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OpenFodder - Cannon Fodder opensource


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Yes, but we also should remember in 90s the 640x480 streached mode was almost the only way to display Dos games.
Nowadays we have much more choice and different formats to display on monitors, so a current Windows/Linux porting of an old Dos game should consider these things and get the intended format and display in the best way it.

Even without knowing the story of the game, we could noticed the sight-shaped mouse cursor is streached with aspect correction (cut-out taken by your daum screenshot):


respect original correct size (cut-out taken by OpenFodder):


So sometimes (as C&C example) aspect correction is really corrective when displaying game, sometimes not (Cannon Fodder, Monkey Island 2, etc) looking at mouse cursors...

(Monkey Island 2 screenshots by YouTube PC Longplay vs Amiga Longplay):



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Yeah, the cursor thing, I do remember the C&C one is round when not corrected to 4:3. Come to think of it, there's plenty of inconsistency in some games, probably due to different ways in which some of the assets were created. Artists might have worked in programmes running in high resolution, and some stuff might have been scanned from drawings as discussed here. There's a couple of threads at VOGONS with discussions about such inconsistencies.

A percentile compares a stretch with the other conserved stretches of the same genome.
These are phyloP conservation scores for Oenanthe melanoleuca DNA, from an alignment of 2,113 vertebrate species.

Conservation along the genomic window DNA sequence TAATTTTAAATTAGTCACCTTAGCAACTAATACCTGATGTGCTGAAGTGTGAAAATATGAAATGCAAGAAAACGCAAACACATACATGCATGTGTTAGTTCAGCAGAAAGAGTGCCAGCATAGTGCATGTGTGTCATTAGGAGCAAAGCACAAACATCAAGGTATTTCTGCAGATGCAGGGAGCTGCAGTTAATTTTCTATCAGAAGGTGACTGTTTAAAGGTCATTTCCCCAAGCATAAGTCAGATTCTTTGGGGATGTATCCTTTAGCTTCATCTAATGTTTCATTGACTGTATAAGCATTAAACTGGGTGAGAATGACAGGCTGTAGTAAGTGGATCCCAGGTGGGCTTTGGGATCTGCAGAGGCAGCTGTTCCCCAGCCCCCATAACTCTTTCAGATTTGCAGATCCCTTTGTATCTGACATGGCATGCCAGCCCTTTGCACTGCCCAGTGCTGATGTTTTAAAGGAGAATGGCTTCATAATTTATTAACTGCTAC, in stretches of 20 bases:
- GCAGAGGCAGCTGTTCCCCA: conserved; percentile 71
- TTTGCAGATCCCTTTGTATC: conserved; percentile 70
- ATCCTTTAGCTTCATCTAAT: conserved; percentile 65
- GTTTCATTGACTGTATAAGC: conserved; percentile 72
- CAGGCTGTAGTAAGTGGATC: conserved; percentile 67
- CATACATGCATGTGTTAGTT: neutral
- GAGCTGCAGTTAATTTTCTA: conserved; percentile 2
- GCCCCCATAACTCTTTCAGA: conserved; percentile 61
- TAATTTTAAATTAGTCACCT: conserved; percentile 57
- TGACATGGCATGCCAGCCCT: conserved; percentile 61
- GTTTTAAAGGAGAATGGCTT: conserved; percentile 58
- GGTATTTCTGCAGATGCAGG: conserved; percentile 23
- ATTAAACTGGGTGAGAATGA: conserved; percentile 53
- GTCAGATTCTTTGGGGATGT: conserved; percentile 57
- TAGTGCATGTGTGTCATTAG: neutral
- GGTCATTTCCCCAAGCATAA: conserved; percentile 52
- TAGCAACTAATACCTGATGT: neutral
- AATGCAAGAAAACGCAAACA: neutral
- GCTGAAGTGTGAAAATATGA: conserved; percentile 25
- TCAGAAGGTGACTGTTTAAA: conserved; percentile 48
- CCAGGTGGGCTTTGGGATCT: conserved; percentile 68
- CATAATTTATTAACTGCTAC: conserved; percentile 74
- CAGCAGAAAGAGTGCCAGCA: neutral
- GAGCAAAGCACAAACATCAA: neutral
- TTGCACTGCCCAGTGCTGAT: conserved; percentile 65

Anyway, I suppose that it would be useful, as a rule of thumb, to think of the original release of a game as its proper presentation. Whatever Cannon Fodder looked on a real Amiga must be the "right" way because it was released and tested for that platform (surely if the developers or testers noticed something wrong with how the graphics looked they'd fix it before release). But then again this does not always work too, like the same release might be inconsistent internally, e.g. Abuse apparently had its graphics designed for a stretched 4:3 version (as suggested by the health counter on the bottom left that gets round when stretched), yet the built-in high-res mode simply re-uses the same non-stretched graphics to fill a 640x480 screen (as shown here). AFAIK this mode was later used as default for the Macintosh port and possibly some others. The protagonist's sprite seems to have been drawn with the 4:3 stretch in mind as well, at least, it appears "hunched" when uncorrected and seems to have "normal" proportions (for a humanoid figure) in corrected images (example 1, example 2).

It's very easy to get used to the wrong ratio, I played C&C and Red Alert (Windows versions) most of the time in the built-in 640x480 mode (which is just the same 640x400 image with a letterboxed presentation), even though if you look closer it's quite noticeable that the sprites have a distorted perspective when not corrected, and infantry all look "hunched" too (not very noticeable because they're all so small, especially in C&C95).

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